One of the nifty things about the Genie is that when you add on the whole-home DVR service is that it allows you to fully replicate all of the capabilities of the main unit in other rooms. All you do is plug in a small digital adapter box called the “Genie Mini” in each room with a TV, connect it to the satellite cabling and your TV, and you can watch anything from the main DVR. You can even pause a show in one room and resume it in another. In addition, you can record and manage programs from other rooms as well. It’s really just like using the main Genie box.


In order to use the Genie, you’ll need to have a SWM compatible slimline dish from DirecTV, and in my case, they came out and upgraded my old giant 5-LNB dish to a more compact SWM dish. The Genie also offers support for receiving 3D programming, and I can confirm that even if the TV hooked up to your main Genie box doesn’t support 3D and other TVs in the house do, you can still watch 3D on those other sets.

The Genie integrates with DirecTV’s mobile apps, available for iOS, Android, BlackBerry and Windows Phone devices. These apps allow you to search for programs remotely and set them to record even when you’re away from home. They also offer limited support for playback of some content directly on your mobile device – though it would be nice to be able to use the apps as a true Genie client. There’s no technical reason this can’t be done in future – but there may be licensing limitations which prevent this.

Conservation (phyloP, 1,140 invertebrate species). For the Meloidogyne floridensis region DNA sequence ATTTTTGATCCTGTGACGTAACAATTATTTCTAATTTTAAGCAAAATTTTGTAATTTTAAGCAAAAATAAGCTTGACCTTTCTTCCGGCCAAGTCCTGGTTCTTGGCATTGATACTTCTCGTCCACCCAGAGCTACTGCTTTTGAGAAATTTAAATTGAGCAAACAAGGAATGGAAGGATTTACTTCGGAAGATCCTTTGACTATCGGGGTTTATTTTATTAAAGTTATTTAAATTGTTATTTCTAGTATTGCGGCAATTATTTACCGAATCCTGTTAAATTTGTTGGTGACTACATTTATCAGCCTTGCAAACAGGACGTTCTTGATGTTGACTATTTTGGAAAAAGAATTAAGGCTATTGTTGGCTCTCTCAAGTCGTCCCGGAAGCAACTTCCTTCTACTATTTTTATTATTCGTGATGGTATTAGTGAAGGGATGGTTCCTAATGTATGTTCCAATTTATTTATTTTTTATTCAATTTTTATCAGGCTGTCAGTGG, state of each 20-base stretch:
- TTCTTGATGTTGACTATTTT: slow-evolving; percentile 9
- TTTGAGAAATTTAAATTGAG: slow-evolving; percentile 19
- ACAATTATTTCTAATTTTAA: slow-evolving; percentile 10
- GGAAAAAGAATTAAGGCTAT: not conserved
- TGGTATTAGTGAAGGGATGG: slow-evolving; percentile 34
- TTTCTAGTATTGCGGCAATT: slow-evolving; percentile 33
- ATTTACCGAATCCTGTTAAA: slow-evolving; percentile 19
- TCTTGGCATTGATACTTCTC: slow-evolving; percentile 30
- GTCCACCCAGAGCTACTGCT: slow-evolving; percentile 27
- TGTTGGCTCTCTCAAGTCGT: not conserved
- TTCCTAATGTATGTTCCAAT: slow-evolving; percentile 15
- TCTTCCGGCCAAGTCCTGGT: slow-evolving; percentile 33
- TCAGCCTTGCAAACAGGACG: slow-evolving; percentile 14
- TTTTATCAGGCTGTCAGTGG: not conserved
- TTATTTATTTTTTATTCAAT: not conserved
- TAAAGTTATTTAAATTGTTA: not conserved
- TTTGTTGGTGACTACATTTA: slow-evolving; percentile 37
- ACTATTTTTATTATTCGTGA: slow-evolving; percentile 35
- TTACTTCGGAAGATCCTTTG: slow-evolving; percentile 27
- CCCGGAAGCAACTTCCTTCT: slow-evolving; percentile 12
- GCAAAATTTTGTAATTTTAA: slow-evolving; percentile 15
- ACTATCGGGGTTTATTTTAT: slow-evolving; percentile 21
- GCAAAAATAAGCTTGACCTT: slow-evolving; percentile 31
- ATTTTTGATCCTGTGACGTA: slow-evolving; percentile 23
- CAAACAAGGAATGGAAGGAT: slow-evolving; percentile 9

Overall, I’ve been extremely impressed with the Genie. It’s much faster and more stable than my past DVRs, and certainly way more capable. Its user interface is easy to use, fast and responsive, and it really does provide tremendous flexibility – especially in a multi-TV home.

The five tuner capability has eliminated the worry about potentially missing a program that is only run once – which used to happen to me during my busy Sunday night programming schedule. I can’t tell you how nice it is to never have to go in and adjust the priority of recordings, because it’s really a non-issue for all but the most voracious of TV viewers. Plus, its seemingly unending storage capacity gives you the freedom to truly watch a program when you want – even if it’s six months later (assuming it’s not a PPV program which can have an expiration date.)

You can find out more information about the Genie and how to order or upgrade to one over at DirecTV.

Disclosure: DirecTV provided the equipment for review in this article. However, all reviews are the unbiased views of our editorial staff, and we will only recommend products or services we have used personally, and believe will be good for our readers.